Last week, I wrote about the new Makerbot Replicator. The next day, I wrote about all the cool things that 3D printers will probably do to civilization in the next few decades.
The Replicator 2 costs about $2200. For just $100 more, people have purchased the Form 1, a printer on Kickstarterthat's already earned almost 4 times its $100,000 goal. The Form 1 has a layer resolution of 25 microns, which makes for a significant difference in possible detail. This printer really meets its goal of "[rivaling] the output of high-end printers at a fraction of the cost."
That price does not, unfortunately, appear to be available to the general public -- it was a limited offer to the first 25 people who pledged $2,299. Those people are also first in line for delivery -- $2,499 (also sold out) is second in line, $2,699 (almost 300 left) are promised priority for shipment over people who order it after the Kickstarter.
The Form 1 is able to achieve its superior resolution because it employs a different printing method than most printers on the market:
Stereolithography (SL) is the gold standard for accuracy and resolution in the 3D printing world, reaching layer thicknesses and feature sizes that are worlds ahead of what is possible with [extruded plastic]. The process is pretty straightforward - a laser is used to draw on the surface of a liquid plastic resin that hardens when exposed to a certain wavelength of light. The laser draws and hardens a layer at a time until the entire model is built. It’s simple, reliable, and quiet.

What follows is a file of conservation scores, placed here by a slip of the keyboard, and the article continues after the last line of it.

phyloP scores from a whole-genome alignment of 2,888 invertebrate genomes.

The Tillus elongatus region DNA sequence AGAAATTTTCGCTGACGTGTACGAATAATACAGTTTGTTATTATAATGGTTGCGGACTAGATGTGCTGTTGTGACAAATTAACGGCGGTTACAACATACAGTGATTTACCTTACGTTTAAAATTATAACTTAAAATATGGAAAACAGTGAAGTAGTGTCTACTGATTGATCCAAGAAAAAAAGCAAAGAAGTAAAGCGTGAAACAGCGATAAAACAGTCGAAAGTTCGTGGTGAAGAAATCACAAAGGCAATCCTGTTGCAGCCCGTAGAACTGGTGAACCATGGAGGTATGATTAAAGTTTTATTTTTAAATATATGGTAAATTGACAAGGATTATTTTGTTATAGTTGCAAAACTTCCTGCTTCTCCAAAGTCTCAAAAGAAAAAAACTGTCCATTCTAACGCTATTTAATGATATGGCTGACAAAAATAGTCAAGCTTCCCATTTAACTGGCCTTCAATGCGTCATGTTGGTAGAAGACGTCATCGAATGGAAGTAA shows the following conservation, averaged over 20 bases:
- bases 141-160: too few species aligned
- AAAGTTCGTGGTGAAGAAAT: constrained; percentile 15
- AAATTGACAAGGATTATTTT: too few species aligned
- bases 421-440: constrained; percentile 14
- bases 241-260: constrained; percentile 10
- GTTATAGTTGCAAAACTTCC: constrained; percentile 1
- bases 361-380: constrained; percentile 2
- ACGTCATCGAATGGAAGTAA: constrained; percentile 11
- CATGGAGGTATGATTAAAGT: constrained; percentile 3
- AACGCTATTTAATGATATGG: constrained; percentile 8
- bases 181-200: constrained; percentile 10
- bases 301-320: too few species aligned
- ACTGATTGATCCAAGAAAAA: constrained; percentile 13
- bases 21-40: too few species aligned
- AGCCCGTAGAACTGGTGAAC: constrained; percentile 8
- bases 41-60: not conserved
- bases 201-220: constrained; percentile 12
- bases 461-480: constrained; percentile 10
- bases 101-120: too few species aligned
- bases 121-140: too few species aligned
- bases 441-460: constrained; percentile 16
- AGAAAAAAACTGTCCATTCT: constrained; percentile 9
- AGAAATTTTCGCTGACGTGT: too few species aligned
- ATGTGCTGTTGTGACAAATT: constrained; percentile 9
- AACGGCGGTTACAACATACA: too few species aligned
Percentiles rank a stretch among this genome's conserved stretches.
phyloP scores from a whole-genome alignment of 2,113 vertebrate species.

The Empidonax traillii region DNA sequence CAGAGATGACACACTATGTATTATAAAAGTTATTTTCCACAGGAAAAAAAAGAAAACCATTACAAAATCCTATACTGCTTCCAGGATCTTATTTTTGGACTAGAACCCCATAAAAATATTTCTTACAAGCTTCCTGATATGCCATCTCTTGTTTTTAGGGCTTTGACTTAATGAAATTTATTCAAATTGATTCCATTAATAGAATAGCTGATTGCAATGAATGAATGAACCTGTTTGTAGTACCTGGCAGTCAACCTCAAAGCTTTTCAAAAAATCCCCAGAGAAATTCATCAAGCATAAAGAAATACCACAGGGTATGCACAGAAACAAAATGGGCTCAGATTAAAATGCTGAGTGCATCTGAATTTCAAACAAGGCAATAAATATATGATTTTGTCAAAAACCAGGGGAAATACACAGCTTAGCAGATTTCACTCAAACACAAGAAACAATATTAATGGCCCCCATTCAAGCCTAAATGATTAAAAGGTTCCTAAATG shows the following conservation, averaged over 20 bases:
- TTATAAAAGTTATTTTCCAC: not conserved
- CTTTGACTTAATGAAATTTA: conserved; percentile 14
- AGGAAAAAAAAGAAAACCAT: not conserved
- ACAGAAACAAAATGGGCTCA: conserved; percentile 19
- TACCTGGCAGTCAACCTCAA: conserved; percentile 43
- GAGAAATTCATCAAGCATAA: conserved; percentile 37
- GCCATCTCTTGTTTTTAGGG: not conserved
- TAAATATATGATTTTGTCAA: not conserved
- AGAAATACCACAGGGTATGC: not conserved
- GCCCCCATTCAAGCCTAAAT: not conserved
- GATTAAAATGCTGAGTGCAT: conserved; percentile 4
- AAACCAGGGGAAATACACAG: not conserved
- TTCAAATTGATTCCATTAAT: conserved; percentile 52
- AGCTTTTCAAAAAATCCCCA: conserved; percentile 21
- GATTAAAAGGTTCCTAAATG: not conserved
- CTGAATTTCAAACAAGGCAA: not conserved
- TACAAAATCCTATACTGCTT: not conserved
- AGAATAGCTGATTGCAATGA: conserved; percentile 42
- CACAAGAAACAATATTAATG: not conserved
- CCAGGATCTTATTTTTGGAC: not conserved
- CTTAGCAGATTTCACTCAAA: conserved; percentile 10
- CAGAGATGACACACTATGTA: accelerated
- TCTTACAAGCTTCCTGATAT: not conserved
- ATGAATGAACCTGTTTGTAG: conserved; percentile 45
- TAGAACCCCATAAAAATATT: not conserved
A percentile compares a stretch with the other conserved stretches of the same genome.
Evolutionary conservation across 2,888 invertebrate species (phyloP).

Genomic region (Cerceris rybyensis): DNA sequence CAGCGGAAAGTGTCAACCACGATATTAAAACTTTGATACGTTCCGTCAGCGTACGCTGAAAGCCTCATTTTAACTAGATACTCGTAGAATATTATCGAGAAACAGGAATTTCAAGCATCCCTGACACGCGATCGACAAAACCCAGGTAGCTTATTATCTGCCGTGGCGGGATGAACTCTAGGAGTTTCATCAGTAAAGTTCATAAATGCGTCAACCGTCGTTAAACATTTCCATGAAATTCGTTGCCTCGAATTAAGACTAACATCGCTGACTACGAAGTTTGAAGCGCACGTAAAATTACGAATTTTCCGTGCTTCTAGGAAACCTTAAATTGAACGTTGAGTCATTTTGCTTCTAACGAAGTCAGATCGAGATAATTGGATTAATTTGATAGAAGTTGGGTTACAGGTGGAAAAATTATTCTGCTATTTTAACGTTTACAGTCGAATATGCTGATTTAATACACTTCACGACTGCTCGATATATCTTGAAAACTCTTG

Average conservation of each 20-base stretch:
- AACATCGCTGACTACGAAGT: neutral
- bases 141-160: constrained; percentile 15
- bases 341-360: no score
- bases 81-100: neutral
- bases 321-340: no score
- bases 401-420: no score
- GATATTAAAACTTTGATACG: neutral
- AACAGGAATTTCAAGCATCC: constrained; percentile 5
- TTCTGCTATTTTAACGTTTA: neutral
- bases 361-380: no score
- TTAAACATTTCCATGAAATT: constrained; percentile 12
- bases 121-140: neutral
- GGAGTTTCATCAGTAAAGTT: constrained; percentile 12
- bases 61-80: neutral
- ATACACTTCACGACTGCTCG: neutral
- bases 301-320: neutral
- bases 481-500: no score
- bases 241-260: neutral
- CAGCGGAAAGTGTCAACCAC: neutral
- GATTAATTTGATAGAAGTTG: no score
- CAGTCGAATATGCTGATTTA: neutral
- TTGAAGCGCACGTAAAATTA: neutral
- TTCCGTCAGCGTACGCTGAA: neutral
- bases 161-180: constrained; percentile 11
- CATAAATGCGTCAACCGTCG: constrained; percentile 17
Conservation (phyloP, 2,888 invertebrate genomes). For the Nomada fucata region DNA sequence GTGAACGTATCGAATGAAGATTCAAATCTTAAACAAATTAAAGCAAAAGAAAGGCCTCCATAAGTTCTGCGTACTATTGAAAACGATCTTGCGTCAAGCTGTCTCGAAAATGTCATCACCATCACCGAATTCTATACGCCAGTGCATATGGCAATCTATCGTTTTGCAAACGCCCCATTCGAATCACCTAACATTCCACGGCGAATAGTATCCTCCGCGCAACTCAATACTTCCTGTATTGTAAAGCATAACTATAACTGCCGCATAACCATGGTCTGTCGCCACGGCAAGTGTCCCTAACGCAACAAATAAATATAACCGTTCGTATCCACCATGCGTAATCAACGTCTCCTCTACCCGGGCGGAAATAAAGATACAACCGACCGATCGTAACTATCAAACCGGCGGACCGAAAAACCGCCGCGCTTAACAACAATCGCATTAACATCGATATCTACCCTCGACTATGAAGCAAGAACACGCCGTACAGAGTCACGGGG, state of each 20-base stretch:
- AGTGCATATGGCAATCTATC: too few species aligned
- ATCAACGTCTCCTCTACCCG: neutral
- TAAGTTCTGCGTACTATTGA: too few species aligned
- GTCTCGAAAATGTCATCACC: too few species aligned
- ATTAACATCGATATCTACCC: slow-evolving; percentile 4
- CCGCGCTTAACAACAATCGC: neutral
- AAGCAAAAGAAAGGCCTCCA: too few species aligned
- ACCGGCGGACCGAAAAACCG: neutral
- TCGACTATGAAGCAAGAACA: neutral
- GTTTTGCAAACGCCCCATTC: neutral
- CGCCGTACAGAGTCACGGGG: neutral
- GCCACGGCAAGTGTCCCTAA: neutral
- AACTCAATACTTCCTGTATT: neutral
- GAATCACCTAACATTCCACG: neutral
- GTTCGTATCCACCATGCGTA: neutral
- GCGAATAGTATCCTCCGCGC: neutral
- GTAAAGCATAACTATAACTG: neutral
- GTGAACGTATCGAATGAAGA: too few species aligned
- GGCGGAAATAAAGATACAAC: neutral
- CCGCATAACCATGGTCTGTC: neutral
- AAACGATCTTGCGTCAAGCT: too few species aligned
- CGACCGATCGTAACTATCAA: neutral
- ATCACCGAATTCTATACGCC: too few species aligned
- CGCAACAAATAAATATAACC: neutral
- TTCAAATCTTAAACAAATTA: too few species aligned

This printer looks amazing, but it's also a little more in-depth than the Replicator 2 -- there's an after-printing process, using the Form Finishing Kit, that's necessary to finish off the object after it's been printed. I'm not sure about what kind of drafting software works well with the FORM 1 ("We painstakingly designed our Form software to have a simple, intuitive user experience that streamlines the process of importing .STL models from any 3D CAD package. ") but it seems very much designed for serious engineers and other professionals who need high-resolution rapid prototyping technology.
I still want one, though.